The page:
Thursday, November 6, 2008

Global warming empowered Hurricane

The state of New Orleans would remember for long the day when a Hurricane named Katrina gave them the pinch of global warming.

On 29th August 2005, America faced the fiercest wrath of global warming, when Hurricane Katrina blowing at 145 miles per hour hurled over the state of New Orleans. Hurricane Katrina flooded 80 per cent of the city and killed more than 1,600 people in Louisiana and Mississippi.

New Orleans is still recovering from the ‘shock and awe’ of Katrina. It was the worst natural disaster in the history of the United States. Scientists and environmentalists predict that many more such devastating storms in the states of New Orleans and Miami are in the offing, as melting polar ice raises the sea levels. They fear rising temperatures will melt glaciers and polar ice caps, raising sea levels and harming coastal residents worldwide.

What is unusual about Katrina is that the power and intensity by which it has hurled over the coastline. Scientific studies and experiments are pointing fingers at factors such as global warming and excessive carbon dioxide (CO2) emissions as the reasons behind such vengeance. One such important study conducted by the Massachusetts Institute of Technology (MIT) had found that hurricane wind speeds have increased up to 50 per cent in the past 50 years.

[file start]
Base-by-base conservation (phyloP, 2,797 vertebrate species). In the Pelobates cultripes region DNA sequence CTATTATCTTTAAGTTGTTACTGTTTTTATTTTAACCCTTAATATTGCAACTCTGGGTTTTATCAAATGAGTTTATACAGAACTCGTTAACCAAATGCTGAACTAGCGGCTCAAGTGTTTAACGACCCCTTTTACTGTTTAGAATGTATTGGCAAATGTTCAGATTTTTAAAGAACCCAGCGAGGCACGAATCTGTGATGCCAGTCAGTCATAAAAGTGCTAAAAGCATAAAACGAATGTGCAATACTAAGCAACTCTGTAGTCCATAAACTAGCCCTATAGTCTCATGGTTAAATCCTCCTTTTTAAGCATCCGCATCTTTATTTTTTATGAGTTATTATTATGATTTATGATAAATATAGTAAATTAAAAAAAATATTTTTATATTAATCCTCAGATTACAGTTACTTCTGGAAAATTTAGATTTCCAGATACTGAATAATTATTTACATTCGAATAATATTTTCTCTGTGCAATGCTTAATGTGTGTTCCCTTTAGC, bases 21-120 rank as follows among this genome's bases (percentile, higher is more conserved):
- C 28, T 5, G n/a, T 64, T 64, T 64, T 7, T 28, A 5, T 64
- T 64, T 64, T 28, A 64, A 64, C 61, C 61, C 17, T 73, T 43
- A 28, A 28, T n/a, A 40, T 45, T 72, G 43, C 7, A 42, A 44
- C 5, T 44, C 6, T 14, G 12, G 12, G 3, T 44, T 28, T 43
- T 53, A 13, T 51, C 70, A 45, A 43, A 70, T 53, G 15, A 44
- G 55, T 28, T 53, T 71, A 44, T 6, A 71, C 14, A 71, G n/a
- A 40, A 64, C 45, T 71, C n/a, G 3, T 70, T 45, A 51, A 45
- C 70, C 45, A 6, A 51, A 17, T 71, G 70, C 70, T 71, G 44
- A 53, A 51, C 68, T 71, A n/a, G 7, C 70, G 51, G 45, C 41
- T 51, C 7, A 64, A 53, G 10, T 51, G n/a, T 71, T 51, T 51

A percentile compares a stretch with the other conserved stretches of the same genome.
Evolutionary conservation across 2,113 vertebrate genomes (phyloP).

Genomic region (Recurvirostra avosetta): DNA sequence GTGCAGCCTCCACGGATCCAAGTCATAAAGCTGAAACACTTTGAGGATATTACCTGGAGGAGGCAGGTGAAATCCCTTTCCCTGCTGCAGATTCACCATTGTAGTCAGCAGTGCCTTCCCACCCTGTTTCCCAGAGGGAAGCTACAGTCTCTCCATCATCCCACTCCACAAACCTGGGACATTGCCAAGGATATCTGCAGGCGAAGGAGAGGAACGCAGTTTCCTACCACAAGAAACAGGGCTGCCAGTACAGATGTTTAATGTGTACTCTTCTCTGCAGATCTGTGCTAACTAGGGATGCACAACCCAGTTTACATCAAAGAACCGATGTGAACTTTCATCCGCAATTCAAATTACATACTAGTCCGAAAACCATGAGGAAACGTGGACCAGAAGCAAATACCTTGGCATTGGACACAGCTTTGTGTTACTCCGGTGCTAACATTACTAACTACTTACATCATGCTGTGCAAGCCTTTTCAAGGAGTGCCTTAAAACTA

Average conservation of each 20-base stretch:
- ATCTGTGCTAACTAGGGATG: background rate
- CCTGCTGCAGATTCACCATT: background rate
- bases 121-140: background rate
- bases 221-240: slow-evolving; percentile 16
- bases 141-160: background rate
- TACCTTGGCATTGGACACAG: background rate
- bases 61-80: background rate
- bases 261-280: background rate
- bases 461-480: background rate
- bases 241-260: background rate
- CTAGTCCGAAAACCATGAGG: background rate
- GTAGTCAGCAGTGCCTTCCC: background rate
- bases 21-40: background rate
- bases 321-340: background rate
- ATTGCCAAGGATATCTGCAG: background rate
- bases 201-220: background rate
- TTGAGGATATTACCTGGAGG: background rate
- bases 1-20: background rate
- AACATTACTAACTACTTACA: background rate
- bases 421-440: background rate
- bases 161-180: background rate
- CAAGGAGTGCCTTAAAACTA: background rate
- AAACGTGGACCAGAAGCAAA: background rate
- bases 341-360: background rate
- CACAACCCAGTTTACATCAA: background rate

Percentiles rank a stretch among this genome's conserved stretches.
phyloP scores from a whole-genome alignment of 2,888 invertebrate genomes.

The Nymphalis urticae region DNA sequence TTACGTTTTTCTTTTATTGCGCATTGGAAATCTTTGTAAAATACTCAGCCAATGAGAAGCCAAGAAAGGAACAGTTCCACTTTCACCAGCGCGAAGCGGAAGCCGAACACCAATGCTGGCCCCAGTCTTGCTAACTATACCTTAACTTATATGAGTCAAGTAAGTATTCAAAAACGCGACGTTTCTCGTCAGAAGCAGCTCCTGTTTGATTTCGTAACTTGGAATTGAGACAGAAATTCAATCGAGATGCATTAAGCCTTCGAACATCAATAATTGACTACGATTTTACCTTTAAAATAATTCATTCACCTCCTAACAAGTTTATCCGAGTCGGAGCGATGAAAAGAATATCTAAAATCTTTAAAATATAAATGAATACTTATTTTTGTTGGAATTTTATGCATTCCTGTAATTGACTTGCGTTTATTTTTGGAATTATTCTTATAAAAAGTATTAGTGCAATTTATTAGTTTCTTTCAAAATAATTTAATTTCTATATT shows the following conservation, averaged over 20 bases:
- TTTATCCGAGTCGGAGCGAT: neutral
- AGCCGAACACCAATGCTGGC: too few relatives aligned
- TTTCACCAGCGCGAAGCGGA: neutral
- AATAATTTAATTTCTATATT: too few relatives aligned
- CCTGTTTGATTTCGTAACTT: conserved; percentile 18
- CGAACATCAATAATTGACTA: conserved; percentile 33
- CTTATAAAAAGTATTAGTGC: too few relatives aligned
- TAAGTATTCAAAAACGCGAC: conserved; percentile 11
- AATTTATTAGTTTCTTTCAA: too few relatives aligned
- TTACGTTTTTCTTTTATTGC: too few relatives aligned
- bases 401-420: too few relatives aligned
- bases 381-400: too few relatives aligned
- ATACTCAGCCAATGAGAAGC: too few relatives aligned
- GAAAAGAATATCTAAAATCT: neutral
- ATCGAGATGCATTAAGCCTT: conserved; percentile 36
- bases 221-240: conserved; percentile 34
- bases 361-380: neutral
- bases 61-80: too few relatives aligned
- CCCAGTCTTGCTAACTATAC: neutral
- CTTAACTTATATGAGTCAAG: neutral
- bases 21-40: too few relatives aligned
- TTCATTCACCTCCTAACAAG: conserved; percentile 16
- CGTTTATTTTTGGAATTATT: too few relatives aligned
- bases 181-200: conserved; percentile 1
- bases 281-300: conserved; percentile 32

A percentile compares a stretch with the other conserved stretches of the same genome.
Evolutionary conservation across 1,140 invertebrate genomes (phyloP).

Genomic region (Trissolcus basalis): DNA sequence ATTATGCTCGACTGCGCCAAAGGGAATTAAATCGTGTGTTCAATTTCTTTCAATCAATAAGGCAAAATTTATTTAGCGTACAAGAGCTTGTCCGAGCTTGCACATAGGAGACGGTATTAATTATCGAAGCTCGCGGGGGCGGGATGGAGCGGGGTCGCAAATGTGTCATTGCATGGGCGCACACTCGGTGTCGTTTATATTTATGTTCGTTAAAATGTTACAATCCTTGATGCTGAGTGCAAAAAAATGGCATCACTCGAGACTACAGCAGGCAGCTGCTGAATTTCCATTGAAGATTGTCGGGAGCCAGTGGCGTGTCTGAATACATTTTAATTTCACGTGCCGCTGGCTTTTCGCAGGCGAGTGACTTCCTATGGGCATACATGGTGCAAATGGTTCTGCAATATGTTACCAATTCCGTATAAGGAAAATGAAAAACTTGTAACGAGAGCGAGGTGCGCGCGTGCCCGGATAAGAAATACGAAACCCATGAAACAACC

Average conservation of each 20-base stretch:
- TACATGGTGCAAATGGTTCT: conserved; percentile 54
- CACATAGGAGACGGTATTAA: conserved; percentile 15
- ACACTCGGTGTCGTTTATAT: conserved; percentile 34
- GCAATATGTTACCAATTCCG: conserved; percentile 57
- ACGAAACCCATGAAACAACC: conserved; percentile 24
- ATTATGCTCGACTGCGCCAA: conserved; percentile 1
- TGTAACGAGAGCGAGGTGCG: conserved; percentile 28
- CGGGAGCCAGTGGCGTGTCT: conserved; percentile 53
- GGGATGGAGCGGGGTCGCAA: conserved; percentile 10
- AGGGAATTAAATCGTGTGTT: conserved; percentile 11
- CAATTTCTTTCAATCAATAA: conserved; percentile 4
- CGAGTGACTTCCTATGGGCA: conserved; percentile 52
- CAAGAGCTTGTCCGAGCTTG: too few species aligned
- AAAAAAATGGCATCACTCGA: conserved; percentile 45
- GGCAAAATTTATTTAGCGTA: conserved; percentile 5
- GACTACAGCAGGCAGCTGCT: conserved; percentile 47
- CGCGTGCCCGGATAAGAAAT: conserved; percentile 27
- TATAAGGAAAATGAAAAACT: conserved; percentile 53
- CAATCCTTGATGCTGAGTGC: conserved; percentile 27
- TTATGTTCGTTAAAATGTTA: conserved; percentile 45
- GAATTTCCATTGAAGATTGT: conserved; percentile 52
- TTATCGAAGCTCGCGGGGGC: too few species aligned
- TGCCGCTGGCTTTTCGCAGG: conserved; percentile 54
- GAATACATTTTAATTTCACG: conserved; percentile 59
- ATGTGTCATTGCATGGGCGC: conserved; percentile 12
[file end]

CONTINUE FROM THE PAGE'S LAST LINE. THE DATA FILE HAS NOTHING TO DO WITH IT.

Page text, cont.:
Environmentalists warned of such a day long time ago, but reluctant US citizens didn’t bothered to pay attention to the warming. The devastating results of Katrina has taught them the lesson that it is the time when CO2 emissions from vehicles and industrial belts should be minimized as our planet is heating up, trapping all of us in an unpredictable new period in history.

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